White House Attacks “Cheap Fake” Joe Biden Videos As They Spread Across Right Wing Media And Parrot Donald Trump’s Talking Points (Analysis)

The White House in the past week has railed against so-called “cheap fakes,” videos edited to look as if President Joe Biden has “frozen” or was wandering away at major public events, while media outlets amplifying the moments have done little to add context.

The videos include one at a D-Day ceremony earlier this month, another at a Juneteenth ceremony last week and still another the G7 summit Thursday. The latest to go viral is a video at the end of Biden’s star-filled Los Angeles re-election fundraiser over the weekend.

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As the moments have spread beyond RNC Research talking points to right-wing media figures and some mainstream outlets, White House and campaign officials have pushed back at the videos as edited, cropped or missing a larger context.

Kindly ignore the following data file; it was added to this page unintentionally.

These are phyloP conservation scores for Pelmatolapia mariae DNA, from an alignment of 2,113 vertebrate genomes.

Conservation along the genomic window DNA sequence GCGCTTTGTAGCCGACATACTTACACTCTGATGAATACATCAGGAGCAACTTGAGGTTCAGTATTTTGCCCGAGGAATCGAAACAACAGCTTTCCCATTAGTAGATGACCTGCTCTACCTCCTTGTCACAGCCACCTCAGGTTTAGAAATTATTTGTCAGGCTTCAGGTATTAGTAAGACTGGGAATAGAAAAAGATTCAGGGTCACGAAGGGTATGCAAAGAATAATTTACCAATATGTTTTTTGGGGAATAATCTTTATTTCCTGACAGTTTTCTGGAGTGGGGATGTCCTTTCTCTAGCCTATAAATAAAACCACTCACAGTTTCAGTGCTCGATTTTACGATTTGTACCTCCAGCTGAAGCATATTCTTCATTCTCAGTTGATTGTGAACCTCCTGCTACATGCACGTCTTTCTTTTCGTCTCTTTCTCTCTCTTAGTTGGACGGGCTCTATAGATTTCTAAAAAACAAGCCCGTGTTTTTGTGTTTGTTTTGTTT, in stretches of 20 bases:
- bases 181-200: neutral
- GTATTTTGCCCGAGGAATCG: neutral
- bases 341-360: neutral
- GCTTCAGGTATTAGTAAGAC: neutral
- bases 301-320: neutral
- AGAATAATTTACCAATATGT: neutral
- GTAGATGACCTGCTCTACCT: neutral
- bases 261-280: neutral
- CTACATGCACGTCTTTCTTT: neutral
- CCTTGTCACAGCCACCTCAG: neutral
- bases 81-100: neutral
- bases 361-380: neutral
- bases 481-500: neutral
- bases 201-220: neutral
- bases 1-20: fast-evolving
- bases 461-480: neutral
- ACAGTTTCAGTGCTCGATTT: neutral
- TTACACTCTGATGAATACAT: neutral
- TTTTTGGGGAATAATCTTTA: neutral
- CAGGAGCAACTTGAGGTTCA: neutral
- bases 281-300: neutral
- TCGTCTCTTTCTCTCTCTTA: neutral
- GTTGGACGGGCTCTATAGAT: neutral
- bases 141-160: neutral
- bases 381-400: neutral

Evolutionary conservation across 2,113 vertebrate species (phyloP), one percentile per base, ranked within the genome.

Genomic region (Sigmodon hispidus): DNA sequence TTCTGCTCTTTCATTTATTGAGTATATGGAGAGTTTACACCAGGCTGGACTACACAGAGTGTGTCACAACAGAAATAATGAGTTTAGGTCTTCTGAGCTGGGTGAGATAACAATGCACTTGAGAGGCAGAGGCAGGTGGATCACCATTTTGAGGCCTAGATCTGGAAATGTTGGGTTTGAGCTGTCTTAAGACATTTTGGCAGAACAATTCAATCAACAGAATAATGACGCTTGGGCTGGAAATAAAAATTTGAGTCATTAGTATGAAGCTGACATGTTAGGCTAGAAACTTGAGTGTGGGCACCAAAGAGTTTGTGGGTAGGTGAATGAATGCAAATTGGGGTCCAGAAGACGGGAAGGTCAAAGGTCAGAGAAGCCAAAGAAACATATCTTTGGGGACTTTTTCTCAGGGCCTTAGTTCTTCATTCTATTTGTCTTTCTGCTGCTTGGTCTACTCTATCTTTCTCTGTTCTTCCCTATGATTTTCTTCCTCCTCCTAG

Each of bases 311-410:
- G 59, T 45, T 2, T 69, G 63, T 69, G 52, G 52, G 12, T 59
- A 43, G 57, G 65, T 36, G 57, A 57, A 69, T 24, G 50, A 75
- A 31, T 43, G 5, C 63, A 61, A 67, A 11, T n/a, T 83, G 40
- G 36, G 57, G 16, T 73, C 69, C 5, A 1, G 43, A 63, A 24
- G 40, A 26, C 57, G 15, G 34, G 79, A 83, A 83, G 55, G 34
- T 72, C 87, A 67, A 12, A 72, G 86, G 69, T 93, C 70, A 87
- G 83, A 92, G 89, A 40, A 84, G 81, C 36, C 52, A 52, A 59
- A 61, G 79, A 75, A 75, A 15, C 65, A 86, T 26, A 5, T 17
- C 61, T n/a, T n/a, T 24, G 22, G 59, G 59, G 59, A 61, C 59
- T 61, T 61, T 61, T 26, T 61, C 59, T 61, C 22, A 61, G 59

“They are cheap fake videos, they are done in bad faith, and some of your news organizations have been very clear, have stressed that some of these right wing critics of the president have a credibility problem because fact checkers have repeatedly caught them pushing misinformation,” White House Press Secretary Karine Jean-Pierre said Monday.

Biden’s age is an issue in the election — as is Trump’s. For a third cycle in a row, whoever wins in November will be the oldest person elected to the White House. Yet in part because of a stiff gait and a stutter, as well as some other moments, Biden’s age has been of far greater focus of the mainstream press than his rival.